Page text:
Kilkee had been recommended to me as a superb spot for coastal hikes, which it most certainly is, and the main reason we chose the popular seaside town as the first stop.
Our first evening had been spent exploring the small seaside town, its music, and pub scene, a very funny night indeed with a sing-song and perfecting my Irish Jig.
We had planned an early start on day two and managed to get a reasonably early night, dancing our way into the B&B before midnight.
This meant we were up at 6 am full power for a morning workout on the beach, and our Pollock hole sea swim, to awaken the senses.
The Pollock Holes an Epic Sea Swimming Location
Kilkee’s large sandy beach offers a handy place to set up for a workout with firm golden sand, or the promenade area is spacious for bodyweight training and running.
On this day it was a superb location to train at sunrise, a very fresh morning.
The tide was out, so after some bodyweight HIIT we finished with beach sprints on the wet sand.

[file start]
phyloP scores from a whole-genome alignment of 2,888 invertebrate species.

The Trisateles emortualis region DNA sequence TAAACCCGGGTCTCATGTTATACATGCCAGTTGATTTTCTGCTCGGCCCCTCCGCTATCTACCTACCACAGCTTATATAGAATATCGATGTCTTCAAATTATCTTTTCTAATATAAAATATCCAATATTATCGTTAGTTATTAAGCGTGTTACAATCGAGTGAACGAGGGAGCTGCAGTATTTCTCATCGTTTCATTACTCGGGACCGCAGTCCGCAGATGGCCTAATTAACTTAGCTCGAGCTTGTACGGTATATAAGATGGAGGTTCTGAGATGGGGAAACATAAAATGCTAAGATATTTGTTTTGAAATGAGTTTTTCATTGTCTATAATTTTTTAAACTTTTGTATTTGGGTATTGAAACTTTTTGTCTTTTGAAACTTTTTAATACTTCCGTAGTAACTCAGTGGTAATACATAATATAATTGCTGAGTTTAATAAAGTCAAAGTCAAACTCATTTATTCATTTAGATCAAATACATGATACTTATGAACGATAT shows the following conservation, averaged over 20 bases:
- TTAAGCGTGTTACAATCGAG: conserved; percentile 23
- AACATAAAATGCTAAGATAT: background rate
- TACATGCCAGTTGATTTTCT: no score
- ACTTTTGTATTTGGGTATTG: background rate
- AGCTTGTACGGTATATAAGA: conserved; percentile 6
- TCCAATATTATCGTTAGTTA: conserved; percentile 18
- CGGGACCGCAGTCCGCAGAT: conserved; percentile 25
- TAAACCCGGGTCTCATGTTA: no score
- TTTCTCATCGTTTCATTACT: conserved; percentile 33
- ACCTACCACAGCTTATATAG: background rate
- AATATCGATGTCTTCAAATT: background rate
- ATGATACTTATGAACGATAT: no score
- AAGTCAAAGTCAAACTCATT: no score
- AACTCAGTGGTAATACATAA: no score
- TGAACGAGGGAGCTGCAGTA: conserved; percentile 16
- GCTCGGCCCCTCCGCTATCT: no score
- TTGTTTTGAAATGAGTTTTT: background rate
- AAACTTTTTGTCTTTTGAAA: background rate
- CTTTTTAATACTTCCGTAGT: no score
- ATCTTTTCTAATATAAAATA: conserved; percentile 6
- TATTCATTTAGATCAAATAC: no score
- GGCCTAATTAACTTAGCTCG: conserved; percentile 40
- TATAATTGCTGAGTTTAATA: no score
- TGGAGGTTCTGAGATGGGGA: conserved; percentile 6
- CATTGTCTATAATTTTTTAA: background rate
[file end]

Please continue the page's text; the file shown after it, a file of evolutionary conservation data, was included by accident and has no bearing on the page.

Training in the great outdoors and exploring new places to train is one of my favourite things about travel.
As a fitness world explorer destination, Kilkee has an abundance of things to do.
A ready-made sprint track and nature made cryotherapy pool to soothe the muscles!
The pollock holes are easy to find, take a short walk from the beach and town, walking up the road towards the coast path you will come to a car park and cafe, this is where you will locate the ancient pollock holes sea swim.
If in doubt follow the crowds, or listen for the gasps and shrieks as people enter the water.
When the tide is out it reveals 3 large natural tidal swimming pools, on the first day we visited even though it was cloudy the water was crystal clear.
It’s hard to describe the spectacular setting of the pools, with the cliffs surrounding them and the beach behind, so I will just describe them as awesome and hope my beginners travel photography does them justice.